Everybody Come Outside

by Harry Burson

13 July 2009

cover art


Everybody Come Outside

US: 14 Apr 2009
UK: 14 Apr 2009

Recently, at a particularly informal job interview, a friend somehow found herself discussing music with her prospective employer. The interviewer was middle-aged, and despite hearing numerous references to indie music on NPR, he had no idea what the hell it meant. My friend readily explained the word initially referred to bands on independent labels but had slowly became an umbrella term for all alternative music. This did not satisfy the interviewer. He wanted to know what exactly indie music sounded like. With little thought, my friend glibly responded: effeminate boys warbling over jangly guitars. And so we have Pomegranates, the consummate indie band.

Hot on the heels of its 2008 albumEverything Is Alive, the Cincinnati quartet released its sophomore disc Everybody, Come Outside! before its debut was even a year old. The band claims the new record (trendily abbreviated as ECO!) tells the story of a man who is abducted by a time traveler while attempting to swim across the ocean or something. Song titles like “The Southern Ocean” and “384 BC” hint at this theme, but as with virtually all concept albums, the narrative is intentionally vague and mostly incoherent.

Disregarding the negligible plot, the songs are standard indie pop. While Pomegranates profess such diverse influences as Brian Eno and Fela Kuti, the more obvious touchstones are Wolf Parade and Vampire Weekend. In particular, the ever-present specter of Modest Mouse is apparent in vocalist Jacob Merritt’s boyish yelps and guitarist Isaac Karns’ nimble riffs.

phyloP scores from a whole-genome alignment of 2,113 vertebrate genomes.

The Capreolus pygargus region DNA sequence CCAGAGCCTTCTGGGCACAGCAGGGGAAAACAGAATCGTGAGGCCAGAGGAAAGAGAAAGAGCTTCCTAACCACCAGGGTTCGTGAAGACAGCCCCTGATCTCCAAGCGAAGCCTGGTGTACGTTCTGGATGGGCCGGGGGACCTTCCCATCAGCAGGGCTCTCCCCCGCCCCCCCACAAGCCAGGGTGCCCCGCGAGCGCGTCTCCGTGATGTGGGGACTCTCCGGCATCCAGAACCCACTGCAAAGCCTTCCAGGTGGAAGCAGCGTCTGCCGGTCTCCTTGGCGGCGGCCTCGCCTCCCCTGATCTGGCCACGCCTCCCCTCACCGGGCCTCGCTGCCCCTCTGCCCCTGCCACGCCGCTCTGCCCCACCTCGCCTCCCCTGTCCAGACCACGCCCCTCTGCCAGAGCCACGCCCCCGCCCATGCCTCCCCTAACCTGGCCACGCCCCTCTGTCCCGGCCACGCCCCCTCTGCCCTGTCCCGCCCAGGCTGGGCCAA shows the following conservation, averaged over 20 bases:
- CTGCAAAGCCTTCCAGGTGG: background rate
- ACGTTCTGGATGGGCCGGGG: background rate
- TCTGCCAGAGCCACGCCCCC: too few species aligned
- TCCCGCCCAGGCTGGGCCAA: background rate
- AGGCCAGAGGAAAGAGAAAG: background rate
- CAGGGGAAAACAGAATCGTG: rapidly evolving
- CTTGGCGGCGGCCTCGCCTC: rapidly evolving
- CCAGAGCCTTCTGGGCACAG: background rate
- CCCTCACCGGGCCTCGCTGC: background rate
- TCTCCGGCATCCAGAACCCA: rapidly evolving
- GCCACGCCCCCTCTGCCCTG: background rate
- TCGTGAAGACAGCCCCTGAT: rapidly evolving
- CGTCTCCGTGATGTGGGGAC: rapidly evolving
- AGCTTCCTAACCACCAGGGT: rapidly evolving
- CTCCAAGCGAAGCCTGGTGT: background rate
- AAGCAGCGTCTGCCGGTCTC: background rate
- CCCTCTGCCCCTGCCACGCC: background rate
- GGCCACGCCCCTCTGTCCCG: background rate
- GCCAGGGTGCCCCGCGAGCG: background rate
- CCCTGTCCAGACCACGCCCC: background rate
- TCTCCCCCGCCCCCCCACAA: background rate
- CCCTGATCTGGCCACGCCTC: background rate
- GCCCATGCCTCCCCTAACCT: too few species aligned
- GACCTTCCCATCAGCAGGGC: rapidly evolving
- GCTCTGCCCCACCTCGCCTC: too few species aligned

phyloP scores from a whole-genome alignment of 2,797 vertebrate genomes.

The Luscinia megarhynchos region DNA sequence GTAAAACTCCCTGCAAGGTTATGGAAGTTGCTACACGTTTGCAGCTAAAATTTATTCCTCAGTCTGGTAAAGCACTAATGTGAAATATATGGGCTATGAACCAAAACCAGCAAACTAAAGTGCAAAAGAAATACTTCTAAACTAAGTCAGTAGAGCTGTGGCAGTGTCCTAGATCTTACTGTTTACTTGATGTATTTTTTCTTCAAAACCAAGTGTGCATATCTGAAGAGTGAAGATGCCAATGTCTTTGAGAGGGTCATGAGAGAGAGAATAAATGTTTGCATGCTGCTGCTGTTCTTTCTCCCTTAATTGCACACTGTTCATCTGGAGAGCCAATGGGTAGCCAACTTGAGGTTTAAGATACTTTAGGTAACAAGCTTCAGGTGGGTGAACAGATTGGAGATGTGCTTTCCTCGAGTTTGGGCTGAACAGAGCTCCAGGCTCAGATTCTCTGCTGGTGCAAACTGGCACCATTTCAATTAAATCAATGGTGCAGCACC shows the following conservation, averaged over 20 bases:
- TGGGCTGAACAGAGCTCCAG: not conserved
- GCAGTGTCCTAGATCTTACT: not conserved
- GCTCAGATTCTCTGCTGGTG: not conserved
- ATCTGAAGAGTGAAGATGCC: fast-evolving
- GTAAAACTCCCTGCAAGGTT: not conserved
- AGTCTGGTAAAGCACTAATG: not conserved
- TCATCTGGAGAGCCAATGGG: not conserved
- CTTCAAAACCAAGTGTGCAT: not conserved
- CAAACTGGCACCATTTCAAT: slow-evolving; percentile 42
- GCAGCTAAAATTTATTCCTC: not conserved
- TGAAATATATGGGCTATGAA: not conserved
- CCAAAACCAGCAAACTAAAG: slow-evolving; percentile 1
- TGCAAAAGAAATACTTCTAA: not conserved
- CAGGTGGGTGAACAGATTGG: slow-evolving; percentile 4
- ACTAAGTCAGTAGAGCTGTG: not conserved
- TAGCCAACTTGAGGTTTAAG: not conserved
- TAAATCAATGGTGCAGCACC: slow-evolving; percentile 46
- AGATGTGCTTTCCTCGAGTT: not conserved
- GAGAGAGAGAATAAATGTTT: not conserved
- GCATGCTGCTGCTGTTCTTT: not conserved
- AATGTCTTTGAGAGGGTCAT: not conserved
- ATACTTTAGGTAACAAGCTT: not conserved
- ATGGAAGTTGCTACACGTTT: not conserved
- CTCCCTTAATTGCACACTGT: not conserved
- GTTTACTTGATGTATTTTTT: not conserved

Sonically, the band never deviates from the reverb-drenched guitar-bass-drums palate, adding sound effects and keyboard flourishes sparingly. The only major misstep comes at the end of the record, the 13-minute “I Feel Like I’m a Million Years Old”, which quickly devolves into interminably aimless repetition. Elsewhere, the band keeps things moving at a steady clip, knocking off a few catchy numbers. Most notable are the boisterous invitation of the titular track that opens the album, the dreamy “Beachcomber” and the energetic “Corriander”.

As a whole, the album is doggedly consistent and relatively pleasant, which is its major problem: There is nothing particularly surprising or interesting here. With thousands of bands competing for your attention, Pomegranates fail to establish a unique voice to distinguish itself from the noise. Worse, it sounds old-fashioned, providing modest updates on a musical style that has been prevalent for over a decade. Hardcore indie kids will undoubtedly warm to this album’s familiar comforts, but the rest of us need not bother. Sure, there are some decent songs here, but nothing you couldn’t find elsewhere, both in and outside the nebulous realm of indie music.

Everybody Come Outside


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